1.  Use full names when they are known, and always use the maiden names of female ancestors.

 

2.  To avoid any confusion, dates should be written thus: 2 Dec 1860.

 

3.  In all cases the best possible documentation should be submitted. Official civil records of birth, marriage and death should be used whenever possible. For the generations before civil birth and death records were kept, acceptable proofs include baptismal records, wills, and deeds or court records. Census records may be used to indicate place of birth and approximate birthdates; later census records also indicate relationships within the family.

 

4.  Clear, readable photocopies or scans of all documents are required. Do not send originals. Do not use highlighter.  Emphasize pertinent portions of the document by underlining them in red or placing arrows in the margin to draw attention to it.

 

5.  Group the documents and fasten each generation together with a paperclip. Use staples only if multiple pages are part of a single document.

 

6.  Mark each document with a citation that indicates its origin.  Include copies of the title and publication pages of all published works.

 

7.  The applicant’s name and address should appear on the reverse of every piece of paper submitted, along with the number of the generation that the document pertains to.  Special emphasis should be placed on the document that proves the link between generations.  In the more recent generations, this is usually the birth certificate. The document should be marked thus: “Generation 1, male, birth. Generations 1-2 link.”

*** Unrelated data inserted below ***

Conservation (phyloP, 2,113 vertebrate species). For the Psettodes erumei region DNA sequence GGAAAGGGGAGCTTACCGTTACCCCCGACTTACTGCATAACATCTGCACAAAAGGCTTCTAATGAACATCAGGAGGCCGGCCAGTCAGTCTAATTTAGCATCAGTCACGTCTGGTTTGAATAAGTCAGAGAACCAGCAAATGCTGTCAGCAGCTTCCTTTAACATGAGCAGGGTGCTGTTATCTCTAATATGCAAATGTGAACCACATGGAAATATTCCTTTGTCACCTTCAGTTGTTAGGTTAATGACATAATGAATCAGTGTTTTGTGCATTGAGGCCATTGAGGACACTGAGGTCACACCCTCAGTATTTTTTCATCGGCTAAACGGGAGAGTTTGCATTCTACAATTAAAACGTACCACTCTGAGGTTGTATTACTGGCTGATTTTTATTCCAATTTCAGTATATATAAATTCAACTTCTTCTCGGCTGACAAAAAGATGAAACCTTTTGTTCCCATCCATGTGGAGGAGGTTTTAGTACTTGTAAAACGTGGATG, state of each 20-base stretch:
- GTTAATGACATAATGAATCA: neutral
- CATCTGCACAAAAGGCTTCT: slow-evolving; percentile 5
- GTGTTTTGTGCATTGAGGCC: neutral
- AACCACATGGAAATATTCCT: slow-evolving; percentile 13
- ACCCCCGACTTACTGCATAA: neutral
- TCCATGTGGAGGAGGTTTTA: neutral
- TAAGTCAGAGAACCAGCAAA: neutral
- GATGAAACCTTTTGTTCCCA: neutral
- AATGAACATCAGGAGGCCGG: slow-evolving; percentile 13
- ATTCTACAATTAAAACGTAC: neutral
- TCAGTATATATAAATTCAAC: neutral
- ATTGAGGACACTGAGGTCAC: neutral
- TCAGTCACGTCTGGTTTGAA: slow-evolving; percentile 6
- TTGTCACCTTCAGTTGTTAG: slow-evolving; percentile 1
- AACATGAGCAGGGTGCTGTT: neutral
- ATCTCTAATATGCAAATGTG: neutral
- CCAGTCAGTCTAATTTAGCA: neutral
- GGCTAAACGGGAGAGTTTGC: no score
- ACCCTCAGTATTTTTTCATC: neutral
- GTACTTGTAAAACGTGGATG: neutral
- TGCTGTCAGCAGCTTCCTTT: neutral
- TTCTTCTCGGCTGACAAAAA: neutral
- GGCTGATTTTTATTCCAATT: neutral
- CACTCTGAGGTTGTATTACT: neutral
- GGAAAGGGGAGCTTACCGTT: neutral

8.  Documents must state the fact that you say that they are proving. Sometimes multiple proofs are necessary for the same event in order to prove both the date and the place. For example, family Bible records may be considered primary evidence of dates, but they usually don’t mention places. Tombstones and cemetery records show the burial place and usually include birth and death dates, but they don’t prove the location of the birth or death.

 

9.  County and church histories may be used to corroborate other documents. Printed family histories are usually not acceptable on their own, but they often contain clues that will lead you to the original proofs, such as deeds and marriage records.

 

10.  Hand-written or computer generated family group sheets and family trees are not acceptable evidence.

 

11.  Tombstone photographs must be accompanied by a transcription of the stone that includes the name and location of the cemetery. Photos of stones can often be found at www.findagrave.com.

 

12.  Letters and diaries are acceptable if they state facts the writer could have known “first hand.” The identity of the writer and date of the document must be indicated.

 

13.  Lineage papers from other societies are not considered documentation, but they do refer you to the original proofs.

 

14.  Foreign language documents must include a translation signed by the translator.

 

15.  Remember that not all proofs will be found on the Internet.

 

(Photo courtesy of Shamele Jordon; her Great-Great-Grandparents, Bertha and Henry Toomer.)